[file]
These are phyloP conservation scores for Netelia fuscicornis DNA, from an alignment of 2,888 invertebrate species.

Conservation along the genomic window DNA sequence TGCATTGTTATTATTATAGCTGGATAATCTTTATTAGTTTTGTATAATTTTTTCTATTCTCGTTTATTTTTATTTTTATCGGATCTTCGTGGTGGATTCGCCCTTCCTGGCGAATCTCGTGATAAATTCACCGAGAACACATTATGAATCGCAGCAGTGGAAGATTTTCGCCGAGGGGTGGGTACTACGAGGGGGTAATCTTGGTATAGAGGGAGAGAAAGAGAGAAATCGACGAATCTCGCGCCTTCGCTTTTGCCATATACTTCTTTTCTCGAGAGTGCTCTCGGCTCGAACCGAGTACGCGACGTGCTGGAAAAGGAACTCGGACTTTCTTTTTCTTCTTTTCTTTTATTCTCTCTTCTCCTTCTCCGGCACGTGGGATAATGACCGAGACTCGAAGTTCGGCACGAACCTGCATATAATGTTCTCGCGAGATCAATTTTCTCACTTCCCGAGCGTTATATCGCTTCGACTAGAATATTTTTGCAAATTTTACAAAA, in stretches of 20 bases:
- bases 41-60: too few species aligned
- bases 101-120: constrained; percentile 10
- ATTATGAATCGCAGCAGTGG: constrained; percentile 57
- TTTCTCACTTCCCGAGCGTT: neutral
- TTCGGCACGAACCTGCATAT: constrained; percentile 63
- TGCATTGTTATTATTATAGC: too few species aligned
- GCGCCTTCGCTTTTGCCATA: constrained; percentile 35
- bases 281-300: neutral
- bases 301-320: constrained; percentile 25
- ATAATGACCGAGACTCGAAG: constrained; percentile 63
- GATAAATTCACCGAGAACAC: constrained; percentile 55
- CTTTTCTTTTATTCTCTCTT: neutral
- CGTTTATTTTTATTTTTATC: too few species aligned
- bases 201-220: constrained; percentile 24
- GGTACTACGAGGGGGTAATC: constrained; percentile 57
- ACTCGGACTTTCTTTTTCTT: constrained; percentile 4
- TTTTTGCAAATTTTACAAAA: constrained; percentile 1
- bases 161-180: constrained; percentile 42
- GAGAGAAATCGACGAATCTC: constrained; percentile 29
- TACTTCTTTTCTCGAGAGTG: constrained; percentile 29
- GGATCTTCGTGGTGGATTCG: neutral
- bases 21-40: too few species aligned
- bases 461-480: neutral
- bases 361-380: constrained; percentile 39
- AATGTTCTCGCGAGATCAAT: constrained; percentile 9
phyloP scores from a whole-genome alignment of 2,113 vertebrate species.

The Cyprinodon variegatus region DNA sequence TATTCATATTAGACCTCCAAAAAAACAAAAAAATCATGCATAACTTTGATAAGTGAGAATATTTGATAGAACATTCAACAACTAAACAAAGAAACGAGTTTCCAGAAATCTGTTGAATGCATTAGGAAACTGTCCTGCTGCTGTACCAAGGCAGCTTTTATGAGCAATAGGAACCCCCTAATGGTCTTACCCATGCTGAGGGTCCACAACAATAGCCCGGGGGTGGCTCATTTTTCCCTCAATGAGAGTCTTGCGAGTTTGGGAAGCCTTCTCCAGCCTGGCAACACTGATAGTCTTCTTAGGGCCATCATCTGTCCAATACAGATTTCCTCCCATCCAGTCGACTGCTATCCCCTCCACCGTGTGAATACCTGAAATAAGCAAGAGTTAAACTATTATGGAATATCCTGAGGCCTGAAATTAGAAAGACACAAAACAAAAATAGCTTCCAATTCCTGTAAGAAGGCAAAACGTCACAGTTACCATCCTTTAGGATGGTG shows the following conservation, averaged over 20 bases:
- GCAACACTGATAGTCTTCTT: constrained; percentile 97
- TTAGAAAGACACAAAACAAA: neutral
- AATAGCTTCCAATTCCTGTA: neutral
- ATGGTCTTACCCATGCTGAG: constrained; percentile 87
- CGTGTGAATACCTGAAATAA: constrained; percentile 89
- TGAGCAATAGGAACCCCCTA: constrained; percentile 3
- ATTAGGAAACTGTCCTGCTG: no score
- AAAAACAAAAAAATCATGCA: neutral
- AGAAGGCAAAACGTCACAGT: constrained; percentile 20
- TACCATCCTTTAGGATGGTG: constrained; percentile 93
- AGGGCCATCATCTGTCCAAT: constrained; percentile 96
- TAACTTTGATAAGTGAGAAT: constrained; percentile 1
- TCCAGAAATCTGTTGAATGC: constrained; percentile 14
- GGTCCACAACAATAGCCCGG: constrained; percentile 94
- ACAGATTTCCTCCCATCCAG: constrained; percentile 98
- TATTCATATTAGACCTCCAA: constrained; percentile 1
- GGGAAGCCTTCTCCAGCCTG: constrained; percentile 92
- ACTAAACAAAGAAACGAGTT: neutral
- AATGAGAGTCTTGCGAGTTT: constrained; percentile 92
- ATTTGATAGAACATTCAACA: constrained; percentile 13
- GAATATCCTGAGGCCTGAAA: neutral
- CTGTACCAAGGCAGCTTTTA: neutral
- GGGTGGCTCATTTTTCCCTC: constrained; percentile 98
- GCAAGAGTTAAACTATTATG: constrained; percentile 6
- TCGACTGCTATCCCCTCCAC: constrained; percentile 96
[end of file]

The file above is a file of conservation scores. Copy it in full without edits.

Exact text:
These are phyloP conservation scores for Netelia fuscicornis DNA, from an alignment of 2,888 invertebrate species.

Conservation along the genomic window DNA sequence TGCATTGTTATTATTATAGCTGGATAATCTTTATTAGTTTTGTATAATTTTTTCTATTCTCGTTTATTTTTATTTTTATCGGATCTTCGTGGTGGATTCGCCCTTCCTGGCGAATCTCGTGATAAATTCACCGAGAACACATTATGAATCGCAGCAGTGGAAGATTTTCGCCGAGGGGTGGGTACTACGAGGGGGTAATCTTGGTATAGAGGGAGAGAAAGAGAGAAATCGACGAATCTCGCGCCTTCGCTTTTGCCATATACTTCTTTTCTCGAGAGTGCTCTCGGCTCGAACCGAGTACGCGACGTGCTGGAAAAGGAACTCGGACTTTCTTTTTCTTCTTTTCTTTTATTCTCTCTTCTCCTTCTCCGGCACGTGGGATAATGACCGAGACTCGAAGTTCGGCACGAACCTGCATATAATGTTCTCGCGAGATCAATTTTCTCACTTCCCGAGCGTTATATCGCTTCGACTAGAATATTTTTGCAAATTTTACAAAA, in stretches of 20 bases:
- bases 41-60: too few species aligned
- bases 101-120: constrained; percentile 10
- ATTATGAATCGCAGCAGTGG: constrained; percentile 57
- TTTCTCACTTCCCGAGCGTT: neutral
- TTCGGCACGAACCTGCATAT: constrained; percentile 63
- TGCATTGTTATTATTATAGC: too few species aligned
- GCGCCTTCGCTTTTGCCATA: constrained; percentile 35
- bases 281-300: neutral
- bases 301-320: constrained; percentile 25
- ATAATGACCGAGACTCGAAG: constrained; percentile 63
- GATAAATTCACCGAGAACAC: constrained; percentile 55
- CTTTTCTTTTATTCTCTCTT: neutral
- CGTTTATTTTTATTTTTATC: too few species aligned
- bases 201-220: constrained; percentile 24
- GGTACTACGAGGGGGTAATC: constrained; percentile 57
- ACTCGGACTTTCTTTTTCTT: constrained; percentile 4
- TTTTTGCAAATTTTACAAAA: constrained; percentile 1
- bases 161-180: constrained; percentile 42
- GAGAGAAATCGACGAATCTC: constrained; percentile 29
- TACTTCTTTTCTCGAGAGTG: constrained; percentile 29
- GGATCTTCGTGGTGGATTCG: neutral
- bases 21-40: too few species aligned
- bases 461-480: neutral
- bases 361-380: constrained; percentile 39
- AATGTTCTCGCGAGATCAAT: constrained; percentile 9
phyloP scores from a whole-genome alignment of 2,113 vertebrate species.

The Cyprinodon variegatus region DNA sequence TATTCATATTAGACCTCCAAAAAAACAAAAAAATCATGCATAACTTTGATAAGTGAGAATATTTGATAGAACATTCAACAACTAAACAAAGAAACGAGTTTCCAGAAATCTGTTGAATGCATTAGGAAACTGTCCTGCTGCTGTACCAAGGCAGCTTTTATGAGCAATAGGAACCCCCTAATGGTCTTACCCATGCTGAGGGTCCACAACAATAGCCCGGGGGTGGCTCATTTTTCCCTCAATGAGAGTCTTGCGAGTTTGGGAAGCCTTCTCCAGCCTGGCAACACTGATAGTCTTCTTAGGGCCATCATCTGTCCAATACAGATTTCCTCCCATCCAGTCGACTGCTATCCCCTCCACCGTGTGAATACCTGAAATAAGCAAGAGTTAAACTATTATGGAATATCCTGAGGCCTGAAATTAGAAAGACACAAAACAAAAATAGCTTCCAATTCCTGTAAGAAGGCAAAACGTCACAGTTACCATCCTTTAGGATGGTG shows the following conservation, averaged over 20 bases:
- GCAACACTGATAGTCTTCTT: constrained; percentile 97
- TTAGAAAGACACAAAACAAA: neutral
- AATAGCTTCCAATTCCTGTA: neutral
- ATGGTCTTACCCATGCTGAG: constrained; percentile 87
- CGTGTGAATACCTGAAATAA: constrained; percentile 89
- TGAGCAATAGGAACCCCCTA: constrained; percentile 3
- ATTAGGAAACTGTCCTGCTG: no score
- AAAAACAAAAAAATCATGCA: neutral
- AGAAGGCAAAACGTCACAGT: constrained; percentile 20
- TACCATCCTTTAGGATGGTG: constrained; percentile 93
- AGGGCCATCATCTGTCCAAT: constrained; percentile 96
- TAACTTTGATAAGTGAGAAT: constrained; percentile 1
- TCCAGAAATCTGTTGAATGC: constrained; percentile 14
- GGTCCACAACAATAGCCCGG: constrained; percentile 94
- ACAGATTTCCTCCCATCCAG: constrained; percentile 98
- TATTCATATTAGACCTCCAA: constrained; percentile 1
- GGGAAGCCTTCTCCAGCCTG: constrained; percentile 92
- ACTAAACAAAGAAACGAGTT: neutral
- AATGAGAGTCTTGCGAGTTT: constrained; percentile 92
- ATTTGATAGAACATTCAACA: constrained; percentile 13
- GAATATCCTGAGGCCTGAAA: neutral
- CTGTACCAAGGCAGCTTTTA: neutral
- GGGTGGCTCATTTTTCCCTC: constrained; percentile 98
- GCAAGAGTTAAACTATTATG: constrained; percentile 6
- TCGACTGCTATCCCCTCCAC: constrained; percentile 96